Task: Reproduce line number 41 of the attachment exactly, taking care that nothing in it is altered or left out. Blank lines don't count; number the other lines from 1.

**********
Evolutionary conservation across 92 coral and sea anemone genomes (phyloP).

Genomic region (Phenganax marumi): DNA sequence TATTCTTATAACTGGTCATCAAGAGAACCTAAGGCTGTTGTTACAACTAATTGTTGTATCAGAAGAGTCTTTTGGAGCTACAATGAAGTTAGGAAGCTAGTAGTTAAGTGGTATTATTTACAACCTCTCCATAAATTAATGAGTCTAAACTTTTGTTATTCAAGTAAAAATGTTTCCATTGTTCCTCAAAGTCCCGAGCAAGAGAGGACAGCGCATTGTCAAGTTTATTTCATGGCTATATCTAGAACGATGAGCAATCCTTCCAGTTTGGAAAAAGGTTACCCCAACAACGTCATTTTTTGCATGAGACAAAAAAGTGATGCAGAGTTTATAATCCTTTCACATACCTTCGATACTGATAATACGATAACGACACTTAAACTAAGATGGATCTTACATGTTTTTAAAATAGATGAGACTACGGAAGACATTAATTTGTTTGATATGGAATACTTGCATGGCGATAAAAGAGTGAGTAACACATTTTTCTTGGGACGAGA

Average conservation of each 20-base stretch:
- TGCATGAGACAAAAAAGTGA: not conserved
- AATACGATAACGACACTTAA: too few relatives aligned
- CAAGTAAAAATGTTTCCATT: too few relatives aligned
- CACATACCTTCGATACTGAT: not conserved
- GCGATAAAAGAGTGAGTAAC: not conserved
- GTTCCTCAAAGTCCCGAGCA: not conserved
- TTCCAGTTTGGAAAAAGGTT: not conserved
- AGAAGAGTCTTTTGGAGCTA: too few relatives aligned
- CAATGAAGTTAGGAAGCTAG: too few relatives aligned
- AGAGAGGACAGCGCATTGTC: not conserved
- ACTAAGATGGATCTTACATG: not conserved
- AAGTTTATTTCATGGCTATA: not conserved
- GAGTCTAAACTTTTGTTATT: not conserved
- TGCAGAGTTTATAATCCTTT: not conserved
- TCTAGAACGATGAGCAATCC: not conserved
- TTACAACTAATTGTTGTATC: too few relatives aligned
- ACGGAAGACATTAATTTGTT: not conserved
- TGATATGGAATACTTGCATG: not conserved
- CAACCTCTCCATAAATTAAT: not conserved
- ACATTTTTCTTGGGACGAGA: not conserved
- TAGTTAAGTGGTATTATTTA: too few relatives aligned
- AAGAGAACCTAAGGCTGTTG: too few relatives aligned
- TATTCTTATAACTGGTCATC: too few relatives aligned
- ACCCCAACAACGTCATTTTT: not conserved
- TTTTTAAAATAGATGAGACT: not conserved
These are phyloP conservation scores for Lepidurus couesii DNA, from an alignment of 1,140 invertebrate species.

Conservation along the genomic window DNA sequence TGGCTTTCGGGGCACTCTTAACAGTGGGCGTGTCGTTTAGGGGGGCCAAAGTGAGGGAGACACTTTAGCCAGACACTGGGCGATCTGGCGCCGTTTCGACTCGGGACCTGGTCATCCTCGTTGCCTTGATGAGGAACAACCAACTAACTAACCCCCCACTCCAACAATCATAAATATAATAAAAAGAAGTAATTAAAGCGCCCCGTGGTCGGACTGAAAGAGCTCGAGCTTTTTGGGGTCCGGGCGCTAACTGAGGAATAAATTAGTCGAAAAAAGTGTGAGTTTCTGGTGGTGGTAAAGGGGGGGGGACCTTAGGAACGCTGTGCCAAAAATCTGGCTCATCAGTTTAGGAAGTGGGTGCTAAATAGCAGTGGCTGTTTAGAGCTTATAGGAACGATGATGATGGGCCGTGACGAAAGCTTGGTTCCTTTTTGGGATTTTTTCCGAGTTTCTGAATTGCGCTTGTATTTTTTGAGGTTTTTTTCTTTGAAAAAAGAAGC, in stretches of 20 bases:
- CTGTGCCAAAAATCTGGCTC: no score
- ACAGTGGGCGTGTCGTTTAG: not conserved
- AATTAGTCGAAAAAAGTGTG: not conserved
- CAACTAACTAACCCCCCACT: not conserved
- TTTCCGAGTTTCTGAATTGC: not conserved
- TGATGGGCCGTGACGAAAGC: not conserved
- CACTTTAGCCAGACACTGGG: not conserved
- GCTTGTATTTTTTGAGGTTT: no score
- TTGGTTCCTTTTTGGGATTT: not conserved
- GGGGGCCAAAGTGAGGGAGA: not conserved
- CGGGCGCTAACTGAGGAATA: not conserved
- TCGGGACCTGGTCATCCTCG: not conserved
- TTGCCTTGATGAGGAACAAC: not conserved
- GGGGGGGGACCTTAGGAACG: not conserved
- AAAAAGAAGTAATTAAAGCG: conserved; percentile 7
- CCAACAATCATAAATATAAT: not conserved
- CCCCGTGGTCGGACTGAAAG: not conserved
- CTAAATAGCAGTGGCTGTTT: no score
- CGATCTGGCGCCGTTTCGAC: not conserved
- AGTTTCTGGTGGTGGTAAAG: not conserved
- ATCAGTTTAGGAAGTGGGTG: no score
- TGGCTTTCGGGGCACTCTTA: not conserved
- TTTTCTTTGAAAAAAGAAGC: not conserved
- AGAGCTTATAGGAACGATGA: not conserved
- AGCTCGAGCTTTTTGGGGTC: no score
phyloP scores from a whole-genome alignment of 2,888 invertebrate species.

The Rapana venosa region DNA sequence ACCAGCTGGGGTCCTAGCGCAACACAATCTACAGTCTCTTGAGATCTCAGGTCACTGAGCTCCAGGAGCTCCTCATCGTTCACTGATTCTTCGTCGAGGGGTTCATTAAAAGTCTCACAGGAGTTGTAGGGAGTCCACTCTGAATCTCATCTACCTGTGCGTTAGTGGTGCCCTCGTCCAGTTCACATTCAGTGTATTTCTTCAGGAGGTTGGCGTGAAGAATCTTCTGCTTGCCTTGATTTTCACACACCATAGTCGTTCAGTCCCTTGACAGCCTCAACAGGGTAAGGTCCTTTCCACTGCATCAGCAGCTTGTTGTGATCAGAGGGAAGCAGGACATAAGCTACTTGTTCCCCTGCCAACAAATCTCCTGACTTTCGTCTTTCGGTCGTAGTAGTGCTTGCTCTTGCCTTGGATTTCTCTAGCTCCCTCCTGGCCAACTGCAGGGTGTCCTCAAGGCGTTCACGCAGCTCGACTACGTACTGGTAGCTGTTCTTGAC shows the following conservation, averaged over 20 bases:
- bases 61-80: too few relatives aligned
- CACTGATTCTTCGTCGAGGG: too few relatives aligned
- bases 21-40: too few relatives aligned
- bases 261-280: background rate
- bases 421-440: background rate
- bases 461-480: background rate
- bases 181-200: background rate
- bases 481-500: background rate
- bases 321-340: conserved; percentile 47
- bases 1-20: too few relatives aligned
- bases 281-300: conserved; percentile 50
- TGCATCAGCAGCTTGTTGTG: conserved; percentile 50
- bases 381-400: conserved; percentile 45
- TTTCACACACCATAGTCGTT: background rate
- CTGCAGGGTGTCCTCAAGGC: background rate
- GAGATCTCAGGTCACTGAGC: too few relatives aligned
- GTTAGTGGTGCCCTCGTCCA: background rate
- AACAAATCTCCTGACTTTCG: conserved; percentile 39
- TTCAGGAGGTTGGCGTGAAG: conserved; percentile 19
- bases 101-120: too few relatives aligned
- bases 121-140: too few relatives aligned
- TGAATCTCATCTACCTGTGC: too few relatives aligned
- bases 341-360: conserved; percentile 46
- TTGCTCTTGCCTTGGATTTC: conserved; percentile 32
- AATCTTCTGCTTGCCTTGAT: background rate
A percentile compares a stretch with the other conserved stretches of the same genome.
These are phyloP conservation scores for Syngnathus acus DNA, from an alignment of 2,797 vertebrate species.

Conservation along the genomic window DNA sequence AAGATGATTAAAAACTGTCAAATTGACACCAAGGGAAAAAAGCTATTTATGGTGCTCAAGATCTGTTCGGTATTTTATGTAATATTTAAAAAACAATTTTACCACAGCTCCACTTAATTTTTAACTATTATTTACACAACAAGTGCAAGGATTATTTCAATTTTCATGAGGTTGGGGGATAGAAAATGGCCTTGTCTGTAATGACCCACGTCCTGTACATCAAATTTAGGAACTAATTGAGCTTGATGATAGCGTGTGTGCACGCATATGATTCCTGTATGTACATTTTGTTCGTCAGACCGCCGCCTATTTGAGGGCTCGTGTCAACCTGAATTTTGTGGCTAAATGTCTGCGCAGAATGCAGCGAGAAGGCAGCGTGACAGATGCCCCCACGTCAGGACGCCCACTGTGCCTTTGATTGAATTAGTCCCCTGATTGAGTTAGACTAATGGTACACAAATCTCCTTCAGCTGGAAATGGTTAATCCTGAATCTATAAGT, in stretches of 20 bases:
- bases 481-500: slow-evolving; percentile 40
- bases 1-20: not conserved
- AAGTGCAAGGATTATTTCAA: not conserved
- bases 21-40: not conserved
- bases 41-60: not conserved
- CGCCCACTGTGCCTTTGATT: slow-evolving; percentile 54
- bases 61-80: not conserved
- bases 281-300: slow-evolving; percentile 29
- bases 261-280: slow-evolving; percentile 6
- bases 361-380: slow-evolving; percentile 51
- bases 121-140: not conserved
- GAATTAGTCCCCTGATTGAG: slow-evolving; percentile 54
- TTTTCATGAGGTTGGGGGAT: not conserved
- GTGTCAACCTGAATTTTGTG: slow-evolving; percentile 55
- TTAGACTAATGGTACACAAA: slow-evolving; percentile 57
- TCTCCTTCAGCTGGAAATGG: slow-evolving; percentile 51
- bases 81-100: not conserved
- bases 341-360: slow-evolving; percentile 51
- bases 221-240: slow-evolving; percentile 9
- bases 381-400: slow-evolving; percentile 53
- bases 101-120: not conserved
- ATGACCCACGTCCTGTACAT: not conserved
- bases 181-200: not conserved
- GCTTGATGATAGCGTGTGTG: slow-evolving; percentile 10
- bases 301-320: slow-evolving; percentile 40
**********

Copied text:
- CGGGCGCTAACTGAGGAATA: not conserved